In this briefing:
- Fed Reflates the ‘buyside Bubble’?
- Isetan-Mitsukoshi Unveils Digital Strategy
- Tesla – Now We Know The Y, But Not the How
- China Housing: Price Growth Slowing Down, With YTD Y/Y Decline In Volumes
- Japan Stock Weekly
By Steve Blitz, Chief US Economist:
- Central banks, led by the Fed, have restored market bullishness
- But the December selloff could still be a taste of future trouble
- A decade of low interest rates has created a powerful search for yield
Three years ago, Isetan-Mitsukoshi attempted to reverse a strategy of shifting to small format retailing.
At the same time, the department store operator made a final ditch effort to avoid closing department stores and sacked its CEO who had had the temerity to suggest closure was the only way to revive the business.
Last year new management finally realised the old CEO had been right and that culling stores was the only way to improve profit growth.
Now the company is diversifying again but, instead of just small stores, it is planning a big investment into e-commerce with a projected ¥145 billion in sales from personal styling alone.
The eagerly awaited and long promised Model Y is out and it looks…like Model 3. That’s OK, just no shock and awe which Tesla really needed to jumpstart sales momentum–and a wave of sorely needed cash reservations.
Tesla Motors (TSLA US) unveiled Model Y on, perhaps not coincidentally, March 14th which also is Pi Day. Pi is the fundamental ratio which demonstrates that all circles are related–as Model Y is overwhelmingly related with the seminal Model 3 which contributes 75-80% of the newcomer’s platform and technology.
Which means Model Y may be originating with Model 3’s many inherent problems, as I discussed in Tesla’s Plan B 2.0; Y Not, just as Tesla also is juggling the ramp-up of the newly launched $35,000-base model of Model 3 along with sales expansion into Europe and China as well as building a new plant on a shoestring in Shanghai. All this just as the company also has lurched into a radical new online-only sales model with apparently little if any considered preparation (see Tesla’s New Plan: Buy Before You Try).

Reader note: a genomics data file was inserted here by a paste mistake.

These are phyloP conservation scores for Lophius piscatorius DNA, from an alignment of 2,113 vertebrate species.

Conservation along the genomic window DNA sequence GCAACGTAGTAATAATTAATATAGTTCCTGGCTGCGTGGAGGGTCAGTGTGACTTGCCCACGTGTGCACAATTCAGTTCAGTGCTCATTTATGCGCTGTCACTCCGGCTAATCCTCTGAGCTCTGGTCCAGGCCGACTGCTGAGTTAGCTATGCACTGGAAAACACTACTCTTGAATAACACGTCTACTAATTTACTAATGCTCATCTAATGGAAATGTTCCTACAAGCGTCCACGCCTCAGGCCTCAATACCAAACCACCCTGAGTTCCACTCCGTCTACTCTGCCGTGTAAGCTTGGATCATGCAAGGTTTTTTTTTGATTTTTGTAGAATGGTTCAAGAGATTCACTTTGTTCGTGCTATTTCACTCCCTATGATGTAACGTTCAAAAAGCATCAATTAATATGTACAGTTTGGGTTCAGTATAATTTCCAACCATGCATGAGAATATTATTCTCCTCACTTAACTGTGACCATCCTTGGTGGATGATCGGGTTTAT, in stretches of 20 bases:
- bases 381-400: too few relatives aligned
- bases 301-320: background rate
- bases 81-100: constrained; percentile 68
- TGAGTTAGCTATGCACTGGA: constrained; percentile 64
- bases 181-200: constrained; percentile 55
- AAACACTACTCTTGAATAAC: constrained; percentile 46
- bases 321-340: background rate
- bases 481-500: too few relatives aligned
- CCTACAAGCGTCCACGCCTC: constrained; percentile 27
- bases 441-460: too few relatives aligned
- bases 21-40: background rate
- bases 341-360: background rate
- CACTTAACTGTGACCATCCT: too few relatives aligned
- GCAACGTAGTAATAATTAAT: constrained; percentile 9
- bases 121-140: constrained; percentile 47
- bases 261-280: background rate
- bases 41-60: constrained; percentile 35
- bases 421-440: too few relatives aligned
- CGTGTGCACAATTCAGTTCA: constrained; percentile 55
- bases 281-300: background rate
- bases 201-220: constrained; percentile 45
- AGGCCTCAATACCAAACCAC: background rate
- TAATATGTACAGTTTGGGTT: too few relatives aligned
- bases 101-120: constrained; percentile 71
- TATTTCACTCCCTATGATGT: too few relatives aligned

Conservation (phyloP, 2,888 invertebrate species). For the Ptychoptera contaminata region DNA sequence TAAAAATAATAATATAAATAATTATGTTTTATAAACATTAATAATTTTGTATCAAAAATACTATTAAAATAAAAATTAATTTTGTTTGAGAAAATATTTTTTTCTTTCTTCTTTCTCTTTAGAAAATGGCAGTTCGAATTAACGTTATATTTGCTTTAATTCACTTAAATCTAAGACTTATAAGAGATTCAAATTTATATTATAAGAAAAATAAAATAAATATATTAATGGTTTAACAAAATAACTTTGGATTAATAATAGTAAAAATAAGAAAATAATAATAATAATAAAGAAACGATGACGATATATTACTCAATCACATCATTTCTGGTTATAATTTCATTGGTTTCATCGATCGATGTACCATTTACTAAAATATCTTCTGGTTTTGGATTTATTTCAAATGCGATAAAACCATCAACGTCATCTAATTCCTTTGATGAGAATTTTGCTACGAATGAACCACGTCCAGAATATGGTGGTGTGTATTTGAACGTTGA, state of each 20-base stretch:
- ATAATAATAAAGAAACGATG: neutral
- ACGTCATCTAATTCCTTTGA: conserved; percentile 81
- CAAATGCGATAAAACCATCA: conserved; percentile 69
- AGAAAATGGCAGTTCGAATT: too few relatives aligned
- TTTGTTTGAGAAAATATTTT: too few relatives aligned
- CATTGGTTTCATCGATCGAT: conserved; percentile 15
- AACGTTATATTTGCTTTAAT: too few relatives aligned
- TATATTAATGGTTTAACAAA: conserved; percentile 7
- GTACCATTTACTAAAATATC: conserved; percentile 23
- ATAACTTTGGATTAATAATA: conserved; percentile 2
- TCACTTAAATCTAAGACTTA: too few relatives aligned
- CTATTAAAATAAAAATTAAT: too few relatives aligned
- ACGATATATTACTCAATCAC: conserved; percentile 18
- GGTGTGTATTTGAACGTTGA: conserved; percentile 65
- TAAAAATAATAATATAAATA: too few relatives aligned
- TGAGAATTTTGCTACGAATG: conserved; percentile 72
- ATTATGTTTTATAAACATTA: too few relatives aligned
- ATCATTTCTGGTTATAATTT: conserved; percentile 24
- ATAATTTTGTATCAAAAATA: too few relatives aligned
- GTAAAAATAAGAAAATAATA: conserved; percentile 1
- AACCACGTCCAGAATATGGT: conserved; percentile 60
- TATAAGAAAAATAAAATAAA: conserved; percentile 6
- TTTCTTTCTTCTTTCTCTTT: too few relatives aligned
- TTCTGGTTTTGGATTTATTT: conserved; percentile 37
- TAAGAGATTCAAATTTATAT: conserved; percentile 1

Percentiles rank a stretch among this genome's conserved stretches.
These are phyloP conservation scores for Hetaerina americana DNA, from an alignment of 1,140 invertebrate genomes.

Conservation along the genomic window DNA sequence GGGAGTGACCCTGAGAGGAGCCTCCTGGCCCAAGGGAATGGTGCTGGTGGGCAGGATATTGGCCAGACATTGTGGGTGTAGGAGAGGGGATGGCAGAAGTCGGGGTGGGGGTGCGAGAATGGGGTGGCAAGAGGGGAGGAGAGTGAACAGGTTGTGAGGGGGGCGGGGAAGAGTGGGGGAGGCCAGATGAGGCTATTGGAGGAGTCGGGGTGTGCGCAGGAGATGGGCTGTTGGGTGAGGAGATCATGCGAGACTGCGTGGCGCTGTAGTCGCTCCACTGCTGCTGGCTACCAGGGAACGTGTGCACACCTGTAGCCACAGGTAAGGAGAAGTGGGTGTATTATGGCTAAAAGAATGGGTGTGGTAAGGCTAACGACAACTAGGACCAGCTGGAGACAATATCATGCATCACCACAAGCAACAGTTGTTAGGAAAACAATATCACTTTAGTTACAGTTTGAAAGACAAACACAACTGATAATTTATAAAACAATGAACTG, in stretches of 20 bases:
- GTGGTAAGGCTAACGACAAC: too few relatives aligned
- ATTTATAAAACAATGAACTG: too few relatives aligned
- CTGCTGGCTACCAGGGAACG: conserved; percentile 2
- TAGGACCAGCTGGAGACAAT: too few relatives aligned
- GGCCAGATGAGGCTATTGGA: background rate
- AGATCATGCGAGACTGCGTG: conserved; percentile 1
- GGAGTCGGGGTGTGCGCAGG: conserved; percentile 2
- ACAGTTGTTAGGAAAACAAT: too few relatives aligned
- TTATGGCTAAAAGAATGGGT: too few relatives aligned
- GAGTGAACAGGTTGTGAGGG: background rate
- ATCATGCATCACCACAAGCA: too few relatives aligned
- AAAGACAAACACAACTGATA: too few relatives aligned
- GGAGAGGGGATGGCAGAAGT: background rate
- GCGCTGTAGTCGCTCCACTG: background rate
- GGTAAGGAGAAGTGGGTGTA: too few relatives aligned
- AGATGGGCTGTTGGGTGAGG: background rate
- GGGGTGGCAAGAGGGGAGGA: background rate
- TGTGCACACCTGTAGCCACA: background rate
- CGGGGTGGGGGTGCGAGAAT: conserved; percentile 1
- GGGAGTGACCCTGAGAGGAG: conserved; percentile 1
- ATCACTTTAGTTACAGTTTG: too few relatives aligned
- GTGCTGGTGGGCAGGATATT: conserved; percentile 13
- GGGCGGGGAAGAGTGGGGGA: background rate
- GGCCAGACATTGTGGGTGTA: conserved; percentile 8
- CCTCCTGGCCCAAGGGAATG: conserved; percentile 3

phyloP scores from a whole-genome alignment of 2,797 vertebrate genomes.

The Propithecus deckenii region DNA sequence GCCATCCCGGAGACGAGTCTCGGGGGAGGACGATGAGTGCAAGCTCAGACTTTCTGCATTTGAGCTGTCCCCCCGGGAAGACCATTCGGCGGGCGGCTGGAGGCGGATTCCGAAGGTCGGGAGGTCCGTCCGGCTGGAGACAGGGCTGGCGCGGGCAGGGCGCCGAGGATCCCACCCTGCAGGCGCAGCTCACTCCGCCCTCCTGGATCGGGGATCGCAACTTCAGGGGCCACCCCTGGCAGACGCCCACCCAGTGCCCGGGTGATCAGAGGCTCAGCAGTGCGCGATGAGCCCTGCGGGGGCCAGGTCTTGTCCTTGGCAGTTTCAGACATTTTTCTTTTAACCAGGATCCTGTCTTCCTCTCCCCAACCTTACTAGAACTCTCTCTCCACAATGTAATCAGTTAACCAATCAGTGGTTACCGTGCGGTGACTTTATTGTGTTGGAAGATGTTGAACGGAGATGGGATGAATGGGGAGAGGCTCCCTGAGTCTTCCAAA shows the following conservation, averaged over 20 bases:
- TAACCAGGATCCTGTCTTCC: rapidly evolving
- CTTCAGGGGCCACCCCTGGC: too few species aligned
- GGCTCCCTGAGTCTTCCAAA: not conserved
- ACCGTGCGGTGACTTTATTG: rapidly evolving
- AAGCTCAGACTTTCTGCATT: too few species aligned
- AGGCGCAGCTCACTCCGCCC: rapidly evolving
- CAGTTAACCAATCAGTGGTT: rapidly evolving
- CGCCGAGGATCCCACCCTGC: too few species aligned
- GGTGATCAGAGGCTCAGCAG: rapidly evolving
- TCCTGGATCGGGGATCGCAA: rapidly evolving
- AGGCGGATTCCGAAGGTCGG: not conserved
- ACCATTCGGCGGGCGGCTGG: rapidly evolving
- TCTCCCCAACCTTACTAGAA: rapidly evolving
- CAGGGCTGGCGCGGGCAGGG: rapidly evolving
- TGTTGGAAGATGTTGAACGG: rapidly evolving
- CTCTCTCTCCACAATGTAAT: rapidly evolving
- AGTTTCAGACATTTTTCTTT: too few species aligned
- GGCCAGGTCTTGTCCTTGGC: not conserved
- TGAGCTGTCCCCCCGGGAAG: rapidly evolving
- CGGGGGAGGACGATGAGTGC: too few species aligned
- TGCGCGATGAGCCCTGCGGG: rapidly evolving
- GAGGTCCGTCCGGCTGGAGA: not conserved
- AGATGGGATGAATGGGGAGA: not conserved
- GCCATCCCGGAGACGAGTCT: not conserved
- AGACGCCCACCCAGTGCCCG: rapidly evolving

Another is that Model Y won’t be available until late 2020–at best–which is much later than expected. It’s still not clear when or where Model Y will be in full production or, even more critical, when Tesla will make even a penny of profit on it. Model 3 only recently became marginally profitable, excluding the likely money-losing $35k version, and sales of more profitable but aging Models S and X are in accelerating decline.
And, as I observed last week, Tesla’s track record of long delays in delivering new models coupled with Model 3’s alarming quality and reliability may seriously diminish the hoped-for early bird reservation cash which the company sorely needs to ease its liquidity crunch. At the same time, the pending arrival of Model Y over the next year or so is likely to further dampen already waning demand for Model 3.
In any case, it’s too late for Tesla to preserve profitability in the calamitous first quarter, if not for the full year.
Continue reading for Bond Angle analysis.
The data released by NBS over the past 2 days shows the market for new home sales in China continues to slow down, with volumes in decline on a year-to-date year-on-year measure for January-February. Price growth is slowing month-on-month, though by one measure still rising faster year-on-year.
Hikari Tsushin (9435) – we remain longer term buyers, it will continue to generate good profits growth and valuations are still not unreasonable.
Mercari (4385) – a great domestic business, loads of buy notes but in our mind there are big issues with the US business and shares are almost priced to perfection.
NSK (6471) – given the share price, and the cycle, the question is when to start to buy.